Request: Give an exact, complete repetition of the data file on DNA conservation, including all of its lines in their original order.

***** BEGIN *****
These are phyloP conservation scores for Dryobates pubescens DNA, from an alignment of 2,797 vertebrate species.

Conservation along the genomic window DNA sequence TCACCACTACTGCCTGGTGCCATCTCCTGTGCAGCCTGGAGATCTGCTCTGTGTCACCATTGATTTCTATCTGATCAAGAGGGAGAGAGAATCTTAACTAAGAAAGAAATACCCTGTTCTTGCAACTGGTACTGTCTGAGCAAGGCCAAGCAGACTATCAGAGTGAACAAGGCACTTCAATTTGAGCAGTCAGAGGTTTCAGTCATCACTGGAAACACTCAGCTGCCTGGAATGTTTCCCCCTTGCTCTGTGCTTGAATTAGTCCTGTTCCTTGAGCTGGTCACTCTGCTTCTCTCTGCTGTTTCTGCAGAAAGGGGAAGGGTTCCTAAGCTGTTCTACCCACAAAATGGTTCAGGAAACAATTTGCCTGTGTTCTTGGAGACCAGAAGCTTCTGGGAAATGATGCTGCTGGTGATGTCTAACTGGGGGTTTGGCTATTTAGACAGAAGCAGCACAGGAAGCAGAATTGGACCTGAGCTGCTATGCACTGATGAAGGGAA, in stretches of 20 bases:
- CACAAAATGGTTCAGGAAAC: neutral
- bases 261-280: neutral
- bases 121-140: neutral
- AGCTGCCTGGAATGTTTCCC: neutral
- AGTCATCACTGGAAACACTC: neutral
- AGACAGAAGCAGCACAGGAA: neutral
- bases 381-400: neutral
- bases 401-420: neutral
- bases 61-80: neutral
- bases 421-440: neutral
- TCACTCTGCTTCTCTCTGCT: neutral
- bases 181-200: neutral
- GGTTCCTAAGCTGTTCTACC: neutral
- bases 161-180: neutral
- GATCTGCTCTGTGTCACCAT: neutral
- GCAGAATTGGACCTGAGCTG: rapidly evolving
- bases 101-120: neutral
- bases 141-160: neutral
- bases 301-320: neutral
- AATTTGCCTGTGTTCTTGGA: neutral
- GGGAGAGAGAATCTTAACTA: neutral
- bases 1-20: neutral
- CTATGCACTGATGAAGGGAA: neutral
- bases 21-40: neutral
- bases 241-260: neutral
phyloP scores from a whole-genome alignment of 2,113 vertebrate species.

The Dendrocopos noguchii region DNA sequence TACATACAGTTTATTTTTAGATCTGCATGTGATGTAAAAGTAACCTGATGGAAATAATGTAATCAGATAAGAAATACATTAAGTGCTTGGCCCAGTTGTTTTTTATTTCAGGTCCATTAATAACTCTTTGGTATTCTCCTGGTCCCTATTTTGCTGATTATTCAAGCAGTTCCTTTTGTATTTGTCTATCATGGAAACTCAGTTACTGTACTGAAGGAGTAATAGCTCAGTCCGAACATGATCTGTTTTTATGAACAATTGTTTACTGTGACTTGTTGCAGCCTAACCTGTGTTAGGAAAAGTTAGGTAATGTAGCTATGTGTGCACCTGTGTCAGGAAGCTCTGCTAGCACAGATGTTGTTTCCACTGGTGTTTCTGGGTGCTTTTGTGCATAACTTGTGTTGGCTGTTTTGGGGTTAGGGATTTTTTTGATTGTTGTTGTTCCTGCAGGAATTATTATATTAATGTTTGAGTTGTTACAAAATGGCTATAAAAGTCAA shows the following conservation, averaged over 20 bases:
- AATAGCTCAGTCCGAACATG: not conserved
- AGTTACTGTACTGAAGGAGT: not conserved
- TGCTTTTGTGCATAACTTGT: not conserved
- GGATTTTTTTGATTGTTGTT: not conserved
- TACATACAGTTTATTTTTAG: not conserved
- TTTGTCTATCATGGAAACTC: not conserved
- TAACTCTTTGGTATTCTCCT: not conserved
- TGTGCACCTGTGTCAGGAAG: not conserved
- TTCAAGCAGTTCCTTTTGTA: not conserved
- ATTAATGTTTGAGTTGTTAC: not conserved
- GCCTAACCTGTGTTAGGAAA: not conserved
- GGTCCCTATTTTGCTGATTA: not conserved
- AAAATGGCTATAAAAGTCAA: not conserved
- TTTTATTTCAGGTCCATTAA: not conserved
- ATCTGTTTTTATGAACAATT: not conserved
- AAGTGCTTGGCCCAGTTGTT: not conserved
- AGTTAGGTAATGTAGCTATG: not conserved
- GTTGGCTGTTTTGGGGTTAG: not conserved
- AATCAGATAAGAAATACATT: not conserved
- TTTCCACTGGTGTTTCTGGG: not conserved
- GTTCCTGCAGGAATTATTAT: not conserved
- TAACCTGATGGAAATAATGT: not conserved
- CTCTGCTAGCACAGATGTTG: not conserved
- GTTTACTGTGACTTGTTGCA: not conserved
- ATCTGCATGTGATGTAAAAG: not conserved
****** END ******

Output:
These are phyloP conservation scores for Dryobates pubescens DNA, from an alignment of 2,797 vertebrate species.

Conservation along the genomic window DNA sequence TCACCACTACTGCCTGGTGCCATCTCCTGTGCAGCCTGGAGATCTGCTCTGTGTCACCATTGATTTCTATCTGATCAAGAGGGAGAGAGAATCTTAACTAAGAAAGAAATACCCTGTTCTTGCAACTGGTACTGTCTGAGCAAGGCCAAGCAGACTATCAGAGTGAACAAGGCACTTCAATTTGAGCAGTCAGAGGTTTCAGTCATCACTGGAAACACTCAGCTGCCTGGAATGTTTCCCCCTTGCTCTGTGCTTGAATTAGTCCTGTTCCTTGAGCTGGTCACTCTGCTTCTCTCTGCTGTTTCTGCAGAAAGGGGAAGGGTTCCTAAGCTGTTCTACCCACAAAATGGTTCAGGAAACAATTTGCCTGTGTTCTTGGAGACCAGAAGCTTCTGGGAAATGATGCTGCTGGTGATGTCTAACTGGGGGTTTGGCTATTTAGACAGAAGCAGCACAGGAAGCAGAATTGGACCTGAGCTGCTATGCACTGATGAAGGGAA, in stretches of 20 bases:
- CACAAAATGGTTCAGGAAAC: neutral
- bases 261-280: neutral
- bases 121-140: neutral
- AGCTGCCTGGAATGTTTCCC: neutral
- AGTCATCACTGGAAACACTC: neutral
- AGACAGAAGCAGCACAGGAA: neutral
- bases 381-400: neutral
- bases 401-420: neutral
- bases 61-80: neutral
- bases 421-440: neutral
- TCACTCTGCTTCTCTCTGCT: neutral
- bases 181-200: neutral
- GGTTCCTAAGCTGTTCTACC: neutral
- bases 161-180: neutral
- GATCTGCTCTGTGTCACCAT: neutral
- GCAGAATTGGACCTGAGCTG: rapidly evolving
- bases 101-120: neutral
- bases 141-160: neutral
- bases 301-320: neutral
- AATTTGCCTGTGTTCTTGGA: neutral
- GGGAGAGAGAATCTTAACTA: neutral
- bases 1-20: neutral
- CTATGCACTGATGAAGGGAA: neutral
- bases 21-40: neutral
- bases 241-260: neutral
phyloP scores from a whole-genome alignment of 2,113 vertebrate species.

The Dendrocopos noguchii region DNA sequence TACATACAGTTTATTTTTAGATCTGCATGTGATGTAAAAGTAACCTGATGGAAATAATGTAATCAGATAAGAAATACATTAAGTGCTTGGCCCAGTTGTTTTTTATTTCAGGTCCATTAATAACTCTTTGGTATTCTCCTGGTCCCTATTTTGCTGATTATTCAAGCAGTTCCTTTTGTATTTGTCTATCATGGAAACTCAGTTACTGTACTGAAGGAGTAATAGCTCAGTCCGAACATGATCTGTTTTTATGAACAATTGTTTACTGTGACTTGTTGCAGCCTAACCTGTGTTAGGAAAAGTTAGGTAATGTAGCTATGTGTGCACCTGTGTCAGGAAGCTCTGCTAGCACAGATGTTGTTTCCACTGGTGTTTCTGGGTGCTTTTGTGCATAACTTGTGTTGGCTGTTTTGGGGTTAGGGATTTTTTTGATTGTTGTTGTTCCTGCAGGAATTATTATATTAATGTTTGAGTTGTTACAAAATGGCTATAAAAGTCAA shows the following conservation, averaged over 20 bases:
- AATAGCTCAGTCCGAACATG: not conserved
- AGTTACTGTACTGAAGGAGT: not conserved
- TGCTTTTGTGCATAACTTGT: not conserved
- GGATTTTTTTGATTGTTGTT: not conserved
- TACATACAGTTTATTTTTAG: not conserved
- TTTGTCTATCATGGAAACTC: not conserved
- TAACTCTTTGGTATTCTCCT: not conserved
- TGTGCACCTGTGTCAGGAAG: not conserved
- TTCAAGCAGTTCCTTTTGTA: not conserved
- ATTAATGTTTGAGTTGTTAC: not conserved
- GCCTAACCTGTGTTAGGAAA: not conserved
- GGTCCCTATTTTGCTGATTA: not conserved
- AAAATGGCTATAAAAGTCAA: not conserved
- TTTTATTTCAGGTCCATTAA: not conserved
- ATCTGTTTTTATGAACAATT: not conserved
- AAGTGCTTGGCCCAGTTGTT: not conserved
- AGTTAGGTAATGTAGCTATG: not conserved
- GTTGGCTGTTTTGGGGTTAG: not conserved
- AATCAGATAAGAAATACATT: not conserved
- TTTCCACTGGTGTTTCTGGG: not conserved
- GTTCCTGCAGGAATTATTAT: not conserved
- TAACCTGATGGAAATAATGT: not conserved
- CTCTGCTAGCACAGATGTTG: not conserved
- GTTTACTGTGACTTGTTGCA: not conserved
- ATCTGCATGTGATGTAAAAG: not conserved